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Facebook has been valued for up to $96 billion after setting a price range for its initial public offering of $28-35 per share.
The IPO is expected later in May and could be the biggest yet, with up to $13.6 billion. Half of that would go to shareholders, including company founder and CEO Mark Zuckerberg.
The previous record Internet IPO was Google, which was valued at $23 billion when it went public in 2004.
Facebook is also set to be valued on the same level as Amazon.com, which has a market capitalization of roughly $103 billion. Facebook had net income of $1 billion on revenues of $3.7 billion last year, in comparison to Amazon's income of $631 million on total sales of $48 billion.
"People are going to be very comfortable with this valuation," Sam Schwerin of Millennium Technology Value Partners said.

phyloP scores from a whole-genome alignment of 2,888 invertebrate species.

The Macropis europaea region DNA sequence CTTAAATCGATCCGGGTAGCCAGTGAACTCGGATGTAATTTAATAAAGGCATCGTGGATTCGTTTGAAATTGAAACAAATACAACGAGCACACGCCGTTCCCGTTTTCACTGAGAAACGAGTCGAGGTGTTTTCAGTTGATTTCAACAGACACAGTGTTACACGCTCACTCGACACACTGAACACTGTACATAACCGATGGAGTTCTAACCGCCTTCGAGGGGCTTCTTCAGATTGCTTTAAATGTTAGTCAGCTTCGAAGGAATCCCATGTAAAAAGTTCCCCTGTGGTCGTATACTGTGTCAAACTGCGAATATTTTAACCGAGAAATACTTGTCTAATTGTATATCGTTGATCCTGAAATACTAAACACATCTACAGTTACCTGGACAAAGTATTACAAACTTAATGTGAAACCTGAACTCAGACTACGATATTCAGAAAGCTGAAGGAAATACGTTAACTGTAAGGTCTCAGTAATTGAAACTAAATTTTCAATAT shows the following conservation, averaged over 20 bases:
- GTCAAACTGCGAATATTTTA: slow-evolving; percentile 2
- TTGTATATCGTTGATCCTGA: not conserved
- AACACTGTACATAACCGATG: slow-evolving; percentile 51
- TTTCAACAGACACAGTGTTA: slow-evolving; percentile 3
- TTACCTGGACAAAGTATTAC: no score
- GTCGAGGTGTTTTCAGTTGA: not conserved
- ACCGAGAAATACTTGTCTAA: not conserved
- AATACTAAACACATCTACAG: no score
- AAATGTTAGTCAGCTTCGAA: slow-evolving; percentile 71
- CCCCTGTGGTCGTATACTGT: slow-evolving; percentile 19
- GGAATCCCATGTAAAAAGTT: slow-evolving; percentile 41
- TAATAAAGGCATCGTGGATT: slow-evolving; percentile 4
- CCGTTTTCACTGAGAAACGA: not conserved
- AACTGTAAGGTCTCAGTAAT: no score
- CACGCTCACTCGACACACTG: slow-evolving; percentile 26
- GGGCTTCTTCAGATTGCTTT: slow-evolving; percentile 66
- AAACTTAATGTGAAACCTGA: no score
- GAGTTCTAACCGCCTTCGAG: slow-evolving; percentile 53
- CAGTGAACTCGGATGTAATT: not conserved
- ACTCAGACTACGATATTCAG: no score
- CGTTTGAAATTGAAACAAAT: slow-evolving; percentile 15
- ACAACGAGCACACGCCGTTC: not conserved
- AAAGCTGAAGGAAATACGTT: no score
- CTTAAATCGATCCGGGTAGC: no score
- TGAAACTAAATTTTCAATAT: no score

Facebook will also offer two classes of stock. Class A shares will be entitled to one vote, while Class B shares will each have 10.
Chief executive Mark Zuckerberg plans on selling 30.2 million shares of Class A common stock in order to pay taxes on a planned acquisition of 120 million more shares.
Facebook is also currently in an ongoing intellectual property battle with Yahoo over patents relating to aspects of social networking and online advertising.